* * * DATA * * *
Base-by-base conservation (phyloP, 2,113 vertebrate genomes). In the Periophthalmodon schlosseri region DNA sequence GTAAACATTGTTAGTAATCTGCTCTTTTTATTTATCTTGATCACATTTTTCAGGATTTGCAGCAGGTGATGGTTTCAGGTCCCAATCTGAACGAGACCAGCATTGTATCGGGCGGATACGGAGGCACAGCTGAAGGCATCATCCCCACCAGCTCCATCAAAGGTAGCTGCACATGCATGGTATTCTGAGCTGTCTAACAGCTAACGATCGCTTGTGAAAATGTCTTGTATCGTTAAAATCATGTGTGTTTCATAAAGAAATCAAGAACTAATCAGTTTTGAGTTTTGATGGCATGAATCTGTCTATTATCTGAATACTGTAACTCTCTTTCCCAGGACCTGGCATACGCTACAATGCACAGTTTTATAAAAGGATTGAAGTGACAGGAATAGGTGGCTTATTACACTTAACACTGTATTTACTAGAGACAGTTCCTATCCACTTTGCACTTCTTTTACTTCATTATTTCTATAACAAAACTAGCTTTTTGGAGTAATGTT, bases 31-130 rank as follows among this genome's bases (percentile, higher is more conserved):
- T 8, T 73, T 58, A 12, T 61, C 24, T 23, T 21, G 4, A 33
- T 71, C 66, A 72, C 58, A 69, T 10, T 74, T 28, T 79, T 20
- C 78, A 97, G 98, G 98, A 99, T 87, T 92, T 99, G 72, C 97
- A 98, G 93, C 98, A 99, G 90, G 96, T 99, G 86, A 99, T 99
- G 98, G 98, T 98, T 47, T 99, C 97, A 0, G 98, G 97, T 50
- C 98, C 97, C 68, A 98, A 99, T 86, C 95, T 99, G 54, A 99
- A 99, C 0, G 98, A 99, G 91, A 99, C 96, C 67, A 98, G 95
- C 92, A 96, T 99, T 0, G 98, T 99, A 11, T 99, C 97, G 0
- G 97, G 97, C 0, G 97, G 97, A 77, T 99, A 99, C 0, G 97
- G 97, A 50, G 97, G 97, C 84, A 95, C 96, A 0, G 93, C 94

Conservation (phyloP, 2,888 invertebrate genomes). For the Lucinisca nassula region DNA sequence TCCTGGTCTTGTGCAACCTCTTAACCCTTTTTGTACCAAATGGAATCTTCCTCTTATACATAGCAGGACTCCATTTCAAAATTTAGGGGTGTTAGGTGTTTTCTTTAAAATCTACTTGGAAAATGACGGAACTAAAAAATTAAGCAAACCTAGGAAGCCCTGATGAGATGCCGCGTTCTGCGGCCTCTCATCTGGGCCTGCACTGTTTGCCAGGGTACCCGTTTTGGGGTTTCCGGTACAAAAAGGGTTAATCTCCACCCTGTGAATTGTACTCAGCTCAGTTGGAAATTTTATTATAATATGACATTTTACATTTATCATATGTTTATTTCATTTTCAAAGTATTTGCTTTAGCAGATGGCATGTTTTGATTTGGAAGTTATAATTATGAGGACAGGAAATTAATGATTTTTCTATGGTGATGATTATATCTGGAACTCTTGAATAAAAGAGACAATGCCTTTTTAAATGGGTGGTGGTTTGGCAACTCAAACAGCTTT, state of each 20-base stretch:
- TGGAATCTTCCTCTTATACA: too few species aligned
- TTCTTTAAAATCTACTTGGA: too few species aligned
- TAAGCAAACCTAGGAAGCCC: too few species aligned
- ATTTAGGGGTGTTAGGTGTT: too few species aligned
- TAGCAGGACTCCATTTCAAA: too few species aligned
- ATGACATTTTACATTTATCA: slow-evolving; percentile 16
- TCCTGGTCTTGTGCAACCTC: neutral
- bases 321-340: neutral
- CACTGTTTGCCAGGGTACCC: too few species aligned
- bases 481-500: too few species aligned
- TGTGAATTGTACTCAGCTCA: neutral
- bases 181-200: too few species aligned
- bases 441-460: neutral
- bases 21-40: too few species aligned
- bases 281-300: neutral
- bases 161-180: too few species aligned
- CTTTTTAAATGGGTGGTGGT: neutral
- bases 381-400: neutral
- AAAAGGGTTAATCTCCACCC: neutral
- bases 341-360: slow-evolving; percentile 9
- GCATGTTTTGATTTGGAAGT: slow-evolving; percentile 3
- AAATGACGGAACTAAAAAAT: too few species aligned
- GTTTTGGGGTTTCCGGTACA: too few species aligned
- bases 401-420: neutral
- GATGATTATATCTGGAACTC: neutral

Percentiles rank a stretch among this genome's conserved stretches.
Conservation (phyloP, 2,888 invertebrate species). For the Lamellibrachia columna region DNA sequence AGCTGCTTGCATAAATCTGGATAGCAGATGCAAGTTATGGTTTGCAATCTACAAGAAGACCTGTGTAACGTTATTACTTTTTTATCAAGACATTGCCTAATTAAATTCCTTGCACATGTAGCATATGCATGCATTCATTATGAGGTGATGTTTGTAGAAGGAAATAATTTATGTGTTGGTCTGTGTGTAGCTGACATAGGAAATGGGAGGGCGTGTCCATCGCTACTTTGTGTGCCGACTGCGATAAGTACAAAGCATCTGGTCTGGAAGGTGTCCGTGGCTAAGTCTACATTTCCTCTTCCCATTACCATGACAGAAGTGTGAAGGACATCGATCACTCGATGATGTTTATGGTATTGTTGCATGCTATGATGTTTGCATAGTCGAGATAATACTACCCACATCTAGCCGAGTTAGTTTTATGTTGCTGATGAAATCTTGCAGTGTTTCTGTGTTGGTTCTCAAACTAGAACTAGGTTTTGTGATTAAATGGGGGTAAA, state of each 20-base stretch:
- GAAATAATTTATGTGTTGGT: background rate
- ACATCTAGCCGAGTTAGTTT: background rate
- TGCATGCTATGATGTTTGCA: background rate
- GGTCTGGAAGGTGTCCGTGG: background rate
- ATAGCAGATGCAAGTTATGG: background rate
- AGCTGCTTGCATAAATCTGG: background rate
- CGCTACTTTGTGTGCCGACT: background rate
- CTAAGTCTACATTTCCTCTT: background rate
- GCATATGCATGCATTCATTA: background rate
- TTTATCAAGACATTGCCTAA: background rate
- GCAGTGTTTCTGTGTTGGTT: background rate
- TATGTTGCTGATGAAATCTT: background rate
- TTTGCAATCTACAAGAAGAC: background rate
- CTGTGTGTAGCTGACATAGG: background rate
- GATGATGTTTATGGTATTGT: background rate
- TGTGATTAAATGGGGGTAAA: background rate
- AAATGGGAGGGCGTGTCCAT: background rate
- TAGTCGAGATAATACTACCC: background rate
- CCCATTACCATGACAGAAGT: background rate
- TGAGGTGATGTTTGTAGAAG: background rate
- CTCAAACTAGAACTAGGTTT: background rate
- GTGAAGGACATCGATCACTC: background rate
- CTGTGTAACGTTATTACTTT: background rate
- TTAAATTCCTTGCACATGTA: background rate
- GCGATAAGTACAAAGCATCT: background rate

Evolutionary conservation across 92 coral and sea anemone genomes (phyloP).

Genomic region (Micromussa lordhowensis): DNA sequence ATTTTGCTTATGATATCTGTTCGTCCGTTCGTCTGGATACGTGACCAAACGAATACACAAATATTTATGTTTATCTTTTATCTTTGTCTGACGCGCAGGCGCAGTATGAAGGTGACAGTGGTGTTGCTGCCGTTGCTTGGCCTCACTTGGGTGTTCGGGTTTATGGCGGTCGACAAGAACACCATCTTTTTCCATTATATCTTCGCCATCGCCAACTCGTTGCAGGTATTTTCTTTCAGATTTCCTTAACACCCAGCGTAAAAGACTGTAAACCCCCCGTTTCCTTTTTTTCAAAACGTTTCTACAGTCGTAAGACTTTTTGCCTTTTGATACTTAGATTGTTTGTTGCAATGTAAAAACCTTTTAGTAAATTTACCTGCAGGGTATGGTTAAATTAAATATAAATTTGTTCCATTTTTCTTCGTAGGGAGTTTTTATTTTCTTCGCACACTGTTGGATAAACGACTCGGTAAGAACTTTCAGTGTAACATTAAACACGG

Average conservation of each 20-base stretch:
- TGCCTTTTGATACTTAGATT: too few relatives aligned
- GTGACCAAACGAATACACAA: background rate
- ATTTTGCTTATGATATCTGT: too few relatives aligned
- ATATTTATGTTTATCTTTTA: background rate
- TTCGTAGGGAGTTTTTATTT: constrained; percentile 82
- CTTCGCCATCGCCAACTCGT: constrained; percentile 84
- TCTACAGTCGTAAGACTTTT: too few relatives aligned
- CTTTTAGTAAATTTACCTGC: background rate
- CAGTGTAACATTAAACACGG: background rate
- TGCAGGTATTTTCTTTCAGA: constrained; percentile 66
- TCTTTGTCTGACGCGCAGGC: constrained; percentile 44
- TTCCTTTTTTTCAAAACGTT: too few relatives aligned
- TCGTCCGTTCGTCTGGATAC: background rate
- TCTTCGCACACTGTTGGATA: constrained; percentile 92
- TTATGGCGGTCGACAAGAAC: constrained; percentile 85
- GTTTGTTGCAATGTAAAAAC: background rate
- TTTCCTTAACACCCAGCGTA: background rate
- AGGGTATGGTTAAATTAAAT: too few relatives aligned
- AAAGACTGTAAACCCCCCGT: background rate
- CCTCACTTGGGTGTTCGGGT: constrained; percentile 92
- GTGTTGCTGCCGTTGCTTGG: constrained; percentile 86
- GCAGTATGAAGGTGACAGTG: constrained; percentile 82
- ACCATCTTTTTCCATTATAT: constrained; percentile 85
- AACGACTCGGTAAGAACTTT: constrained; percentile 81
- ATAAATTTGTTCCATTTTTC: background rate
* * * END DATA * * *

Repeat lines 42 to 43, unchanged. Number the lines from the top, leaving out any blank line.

- TGCATGCTATGATGTTTGCA: background rate
- GGTCTGGAAGGTGTCCGTGG: background rate